|DATE(1)||General Commands Manual||DATE(1)|
dateutility displays the current date and time. Otherwise, depending on the options specified,
datewill set the date and time or print it in a user-defined way.
Changing the system date has some risks, as described in settimeofday(2). Only the superuser may change the date.
The options are as follows:
TZbelow. This can be used with
-jto easily convert time specifications from one zone to another.
An operand with a leading plus sign (‘+’) signals a
user-defined format string which specifies the format in which to display
the date and time. The format string may contain any of the conversion
specifications described in the
strftime(3) manual page, as
well as any arbitrary text. A newline
\n’) character is always output
after the characters specified by the format string. The format string for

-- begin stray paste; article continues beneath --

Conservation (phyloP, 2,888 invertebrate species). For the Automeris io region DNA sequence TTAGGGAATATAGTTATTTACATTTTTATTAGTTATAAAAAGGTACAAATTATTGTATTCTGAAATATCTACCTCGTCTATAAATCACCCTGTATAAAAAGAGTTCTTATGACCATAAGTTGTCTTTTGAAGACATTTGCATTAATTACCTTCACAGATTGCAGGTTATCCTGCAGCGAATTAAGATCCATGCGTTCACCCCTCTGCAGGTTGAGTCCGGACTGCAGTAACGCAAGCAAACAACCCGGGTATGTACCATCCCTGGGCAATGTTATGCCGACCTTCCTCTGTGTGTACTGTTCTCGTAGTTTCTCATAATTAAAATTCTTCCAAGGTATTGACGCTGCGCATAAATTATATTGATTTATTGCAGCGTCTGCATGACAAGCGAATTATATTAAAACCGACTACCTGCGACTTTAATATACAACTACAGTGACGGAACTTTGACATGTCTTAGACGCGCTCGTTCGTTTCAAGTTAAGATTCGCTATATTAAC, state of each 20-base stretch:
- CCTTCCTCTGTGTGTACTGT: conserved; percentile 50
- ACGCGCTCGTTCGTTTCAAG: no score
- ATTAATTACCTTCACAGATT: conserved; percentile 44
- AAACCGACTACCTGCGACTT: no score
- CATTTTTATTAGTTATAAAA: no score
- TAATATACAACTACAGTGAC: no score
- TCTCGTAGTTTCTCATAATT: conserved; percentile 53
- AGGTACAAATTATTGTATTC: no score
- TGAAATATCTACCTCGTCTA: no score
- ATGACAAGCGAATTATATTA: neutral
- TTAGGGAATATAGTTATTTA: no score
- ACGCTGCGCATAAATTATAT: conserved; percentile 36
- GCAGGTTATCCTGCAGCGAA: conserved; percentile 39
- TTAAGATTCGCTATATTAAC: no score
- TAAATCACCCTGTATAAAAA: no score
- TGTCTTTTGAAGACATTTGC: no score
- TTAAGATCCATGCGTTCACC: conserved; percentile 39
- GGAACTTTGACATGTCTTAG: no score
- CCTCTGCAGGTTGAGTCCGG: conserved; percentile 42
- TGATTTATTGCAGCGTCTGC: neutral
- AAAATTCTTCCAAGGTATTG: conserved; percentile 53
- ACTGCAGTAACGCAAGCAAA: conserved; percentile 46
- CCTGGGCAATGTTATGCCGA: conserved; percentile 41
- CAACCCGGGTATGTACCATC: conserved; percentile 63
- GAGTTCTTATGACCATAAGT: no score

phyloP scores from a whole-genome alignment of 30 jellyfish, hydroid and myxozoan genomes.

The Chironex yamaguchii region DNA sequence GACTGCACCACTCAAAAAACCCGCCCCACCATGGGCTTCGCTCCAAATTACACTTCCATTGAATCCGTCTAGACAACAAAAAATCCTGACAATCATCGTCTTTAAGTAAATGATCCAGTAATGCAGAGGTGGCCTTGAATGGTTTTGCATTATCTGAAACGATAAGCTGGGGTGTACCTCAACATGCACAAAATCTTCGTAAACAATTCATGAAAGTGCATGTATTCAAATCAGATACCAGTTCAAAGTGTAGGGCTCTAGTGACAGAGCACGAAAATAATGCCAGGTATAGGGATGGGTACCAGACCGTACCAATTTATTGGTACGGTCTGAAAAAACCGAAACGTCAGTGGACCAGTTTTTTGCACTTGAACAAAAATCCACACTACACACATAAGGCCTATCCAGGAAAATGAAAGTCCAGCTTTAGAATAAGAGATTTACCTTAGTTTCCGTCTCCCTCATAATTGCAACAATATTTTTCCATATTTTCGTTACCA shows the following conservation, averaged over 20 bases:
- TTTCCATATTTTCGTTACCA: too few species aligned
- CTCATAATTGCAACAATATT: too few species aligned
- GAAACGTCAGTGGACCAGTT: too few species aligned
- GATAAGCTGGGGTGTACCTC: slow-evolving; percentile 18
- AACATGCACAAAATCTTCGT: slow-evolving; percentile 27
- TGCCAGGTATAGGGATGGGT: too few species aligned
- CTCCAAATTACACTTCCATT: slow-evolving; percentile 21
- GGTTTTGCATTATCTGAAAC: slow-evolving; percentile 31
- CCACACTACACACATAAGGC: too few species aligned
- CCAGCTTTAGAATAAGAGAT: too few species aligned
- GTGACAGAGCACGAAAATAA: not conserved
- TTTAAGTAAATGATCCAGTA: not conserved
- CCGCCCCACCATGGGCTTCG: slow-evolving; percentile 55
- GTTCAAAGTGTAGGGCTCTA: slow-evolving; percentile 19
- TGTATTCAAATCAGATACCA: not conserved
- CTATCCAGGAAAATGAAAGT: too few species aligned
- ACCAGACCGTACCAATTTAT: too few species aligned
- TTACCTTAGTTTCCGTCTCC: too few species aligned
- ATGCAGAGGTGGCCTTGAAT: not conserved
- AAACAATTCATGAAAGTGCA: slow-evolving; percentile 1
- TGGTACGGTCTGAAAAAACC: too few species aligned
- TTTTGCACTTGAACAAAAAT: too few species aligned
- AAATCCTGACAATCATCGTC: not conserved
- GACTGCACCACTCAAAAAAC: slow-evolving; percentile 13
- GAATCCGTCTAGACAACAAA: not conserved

the default display is:
%a %b %e %H:%M:%S %Z %Y
If an operand does not have a leading plus sign, it is interpreted as a value for setting the system's notion of the current date and time. The canonical representation for setting the date and time is:
Everything but the minute is optional.
Time changes for Daylight Saving Time, standard time, leap seconds, and leap years are handled automatically.
dateutility exits 0 on success, 1 if unable to set the date, and 2 if able to set the local date, but unable to set it globally.
$ date "+DATE: %Y-%m-%d%nTIME: %H:%M:%S" DATE: 1987-11-21 TIME: 13:36:16
Set the date to June 13, 1985, 4:27 PM:
# date 198506131627
Set the time to 2:32 PM, without modifying the date:
# date 1432
dateutility is compliant with the IEEE Std 1003.1-2008 (“POSIX.1”) specification.
The flags [
-adjrtz] are extensions to that
datecommand appeared in Version 1 AT&T UNIX.
|August 31, 2011||OpenBSD-5.1|